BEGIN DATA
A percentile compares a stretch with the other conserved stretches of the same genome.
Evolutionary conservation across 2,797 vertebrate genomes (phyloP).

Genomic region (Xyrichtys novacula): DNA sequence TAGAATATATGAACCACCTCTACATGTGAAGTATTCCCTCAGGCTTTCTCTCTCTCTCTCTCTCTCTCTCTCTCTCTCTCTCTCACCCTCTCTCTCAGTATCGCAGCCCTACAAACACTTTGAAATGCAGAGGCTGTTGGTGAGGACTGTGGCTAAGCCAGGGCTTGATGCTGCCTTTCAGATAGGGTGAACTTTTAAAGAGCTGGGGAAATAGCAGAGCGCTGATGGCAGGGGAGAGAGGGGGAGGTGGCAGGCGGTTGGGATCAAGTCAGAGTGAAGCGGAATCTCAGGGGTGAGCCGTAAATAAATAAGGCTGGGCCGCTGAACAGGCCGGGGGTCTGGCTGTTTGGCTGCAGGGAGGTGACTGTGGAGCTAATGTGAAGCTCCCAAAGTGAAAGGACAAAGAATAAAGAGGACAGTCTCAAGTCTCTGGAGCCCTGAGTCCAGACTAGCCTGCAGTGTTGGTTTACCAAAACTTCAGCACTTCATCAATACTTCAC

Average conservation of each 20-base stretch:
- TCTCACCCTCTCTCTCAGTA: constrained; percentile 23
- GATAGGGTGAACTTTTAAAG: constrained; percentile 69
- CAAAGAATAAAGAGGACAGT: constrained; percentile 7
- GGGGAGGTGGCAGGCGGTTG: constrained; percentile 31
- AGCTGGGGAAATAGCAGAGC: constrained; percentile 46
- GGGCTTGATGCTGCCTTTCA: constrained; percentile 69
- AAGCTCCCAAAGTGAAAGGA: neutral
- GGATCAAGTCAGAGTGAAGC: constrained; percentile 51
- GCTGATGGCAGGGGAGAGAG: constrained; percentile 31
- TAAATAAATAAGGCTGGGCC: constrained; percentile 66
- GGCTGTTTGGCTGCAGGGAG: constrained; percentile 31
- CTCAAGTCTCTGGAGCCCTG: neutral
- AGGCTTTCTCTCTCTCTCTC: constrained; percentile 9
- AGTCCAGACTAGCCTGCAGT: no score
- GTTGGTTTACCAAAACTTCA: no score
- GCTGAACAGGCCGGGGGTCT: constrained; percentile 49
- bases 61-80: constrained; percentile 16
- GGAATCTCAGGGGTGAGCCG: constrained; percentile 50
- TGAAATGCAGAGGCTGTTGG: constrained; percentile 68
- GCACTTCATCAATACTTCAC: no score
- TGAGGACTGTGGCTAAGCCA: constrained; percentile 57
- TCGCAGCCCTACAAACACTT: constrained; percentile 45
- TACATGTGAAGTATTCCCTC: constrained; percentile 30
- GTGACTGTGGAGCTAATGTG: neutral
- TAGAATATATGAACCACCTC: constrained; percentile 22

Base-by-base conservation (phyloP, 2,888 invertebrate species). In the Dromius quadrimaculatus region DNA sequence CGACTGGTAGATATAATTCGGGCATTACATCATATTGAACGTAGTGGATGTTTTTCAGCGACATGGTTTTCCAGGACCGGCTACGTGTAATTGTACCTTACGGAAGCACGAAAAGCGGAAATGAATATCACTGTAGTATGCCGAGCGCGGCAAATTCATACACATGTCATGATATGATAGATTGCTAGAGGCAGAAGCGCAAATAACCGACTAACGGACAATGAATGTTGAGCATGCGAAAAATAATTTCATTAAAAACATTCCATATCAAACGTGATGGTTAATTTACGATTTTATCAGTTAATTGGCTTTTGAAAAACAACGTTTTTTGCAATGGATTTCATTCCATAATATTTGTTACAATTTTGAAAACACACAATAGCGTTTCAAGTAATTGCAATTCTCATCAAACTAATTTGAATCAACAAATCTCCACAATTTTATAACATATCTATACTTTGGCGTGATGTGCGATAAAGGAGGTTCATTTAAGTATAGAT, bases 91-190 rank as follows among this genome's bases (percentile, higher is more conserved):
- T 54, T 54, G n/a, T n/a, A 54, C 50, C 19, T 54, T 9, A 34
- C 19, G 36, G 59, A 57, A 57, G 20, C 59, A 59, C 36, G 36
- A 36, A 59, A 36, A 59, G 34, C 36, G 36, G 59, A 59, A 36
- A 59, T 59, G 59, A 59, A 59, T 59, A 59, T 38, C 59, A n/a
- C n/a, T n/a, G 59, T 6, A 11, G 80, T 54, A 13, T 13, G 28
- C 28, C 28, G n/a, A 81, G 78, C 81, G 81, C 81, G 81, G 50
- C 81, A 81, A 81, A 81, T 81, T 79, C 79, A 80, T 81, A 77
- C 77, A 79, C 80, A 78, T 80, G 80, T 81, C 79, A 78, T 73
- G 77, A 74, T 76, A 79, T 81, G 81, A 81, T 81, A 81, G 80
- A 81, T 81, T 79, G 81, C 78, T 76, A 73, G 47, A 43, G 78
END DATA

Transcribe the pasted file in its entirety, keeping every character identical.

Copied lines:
A percentile compares a stretch with the other conserved stretches of the same genome.
Evolutionary conservation across 2,797 vertebrate genomes (phyloP).

Genomic region (Xyrichtys novacula): DNA sequence TAGAATATATGAACCACCTCTACATGTGAAGTATTCCCTCAGGCTTTCTCTCTCTCTCTCTCTCTCTCTCTCTCTCTCTCTCTCACCCTCTCTCTCAGTATCGCAGCCCTACAAACACTTTGAAATGCAGAGGCTGTTGGTGAGGACTGTGGCTAAGCCAGGGCTTGATGCTGCCTTTCAGATAGGGTGAACTTTTAAAGAGCTGGGGAAATAGCAGAGCGCTGATGGCAGGGGAGAGAGGGGGAGGTGGCAGGCGGTTGGGATCAAGTCAGAGTGAAGCGGAATCTCAGGGGTGAGCCGTAAATAAATAAGGCTGGGCCGCTGAACAGGCCGGGGGTCTGGCTGTTTGGCTGCAGGGAGGTGACTGTGGAGCTAATGTGAAGCTCCCAAAGTGAAAGGACAAAGAATAAAGAGGACAGTCTCAAGTCTCTGGAGCCCTGAGTCCAGACTAGCCTGCAGTGTTGGTTTACCAAAACTTCAGCACTTCATCAATACTTCAC

Average conservation of each 20-base stretch:
- TCTCACCCTCTCTCTCAGTA: constrained; percentile 23
- GATAGGGTGAACTTTTAAAG: constrained; percentile 69
- CAAAGAATAAAGAGGACAGT: constrained; percentile 7
- GGGGAGGTGGCAGGCGGTTG: constrained; percentile 31
- AGCTGGGGAAATAGCAGAGC: constrained; percentile 46
- GGGCTTGATGCTGCCTTTCA: constrained; percentile 69
- AAGCTCCCAAAGTGAAAGGA: neutral
- GGATCAAGTCAGAGTGAAGC: constrained; percentile 51
- GCTGATGGCAGGGGAGAGAG: constrained; percentile 31
- TAAATAAATAAGGCTGGGCC: constrained; percentile 66
- GGCTGTTTGGCTGCAGGGAG: constrained; percentile 31
- CTCAAGTCTCTGGAGCCCTG: neutral
- AGGCTTTCTCTCTCTCTCTC: constrained; percentile 9
- AGTCCAGACTAGCCTGCAGT: no score
- GTTGGTTTACCAAAACTTCA: no score
- GCTGAACAGGCCGGGGGTCT: constrained; percentile 49
- bases 61-80: constrained; percentile 16
- GGAATCTCAGGGGTGAGCCG: constrained; percentile 50
- TGAAATGCAGAGGCTGTTGG: constrained; percentile 68
- GCACTTCATCAATACTTCAC: no score
- TGAGGACTGTGGCTAAGCCA: constrained; percentile 57
- TCGCAGCCCTACAAACACTT: constrained; percentile 45
- TACATGTGAAGTATTCCCTC: constrained; percentile 30
- GTGACTGTGGAGCTAATGTG: neutral
- TAGAATATATGAACCACCTC: constrained; percentile 22

Base-by-base conservation (phyloP, 2,888 invertebrate species). In the Dromius quadrimaculatus region DNA sequence CGACTGGTAGATATAATTCGGGCATTACATCATATTGAACGTAGTGGATGTTTTTCAGCGACATGGTTTTCCAGGACCGGCTACGTGTAATTGTACCTTACGGAAGCACGAAAAGCGGAAATGAATATCACTGTAGTATGCCGAGCGCGGCAAATTCATACACATGTCATGATATGATAGATTGCTAGAGGCAGAAGCGCAAATAACCGACTAACGGACAATGAATGTTGAGCATGCGAAAAATAATTTCATTAAAAACATTCCATATCAAACGTGATGGTTAATTTACGATTTTATCAGTTAATTGGCTTTTGAAAAACAACGTTTTTTGCAATGGATTTCATTCCATAATATTTGTTACAATTTTGAAAACACACAATAGCGTTTCAAGTAATTGCAATTCTCATCAAACTAATTTGAATCAACAAATCTCCACAATTTTATAACATATCTATACTTTGGCGTGATGTGCGATAAAGGAGGTTCATTTAAGTATAGAT, bases 91-190 rank as follows among this genome's bases (percentile, higher is more conserved):
- T 54, T 54, G n/a, T n/a, A 54, C 50, C 19, T 54, T 9, A 34
- C 19, G 36, G 59, A 57, A 57, G 20, C 59, A 59, C 36, G 36
- A 36, A 59, A 36, A 59, G 34, C 36, G 36, G 59, A 59, A 36
- A 59, T 59, G 59, A 59, A 59, T 59, A 59, T 38, C 59, A n/a
- C n/a, T n/a, G 59, T 6, A 11, G 80, T 54, A 13, T 13, G 28
- C 28, C 28, G n/a, A 81, G 78, C 81, G 81, C 81, G 81, G 50
- C 81, A 81, A 81, A 81, T 81, T 79, C 79, A 80, T 81, A 77
- C 77, A 79, C 80, A 78, T 80, G 80, T 81, C 79, A 78, T 73
- G 77, A 74, T 76, A 79, T 81, G 81, A 81, T 81, A 81, G 80
- A 81, T 81, T 79, G 81, C 78, T 76, A 73, G 47, A 43, G 78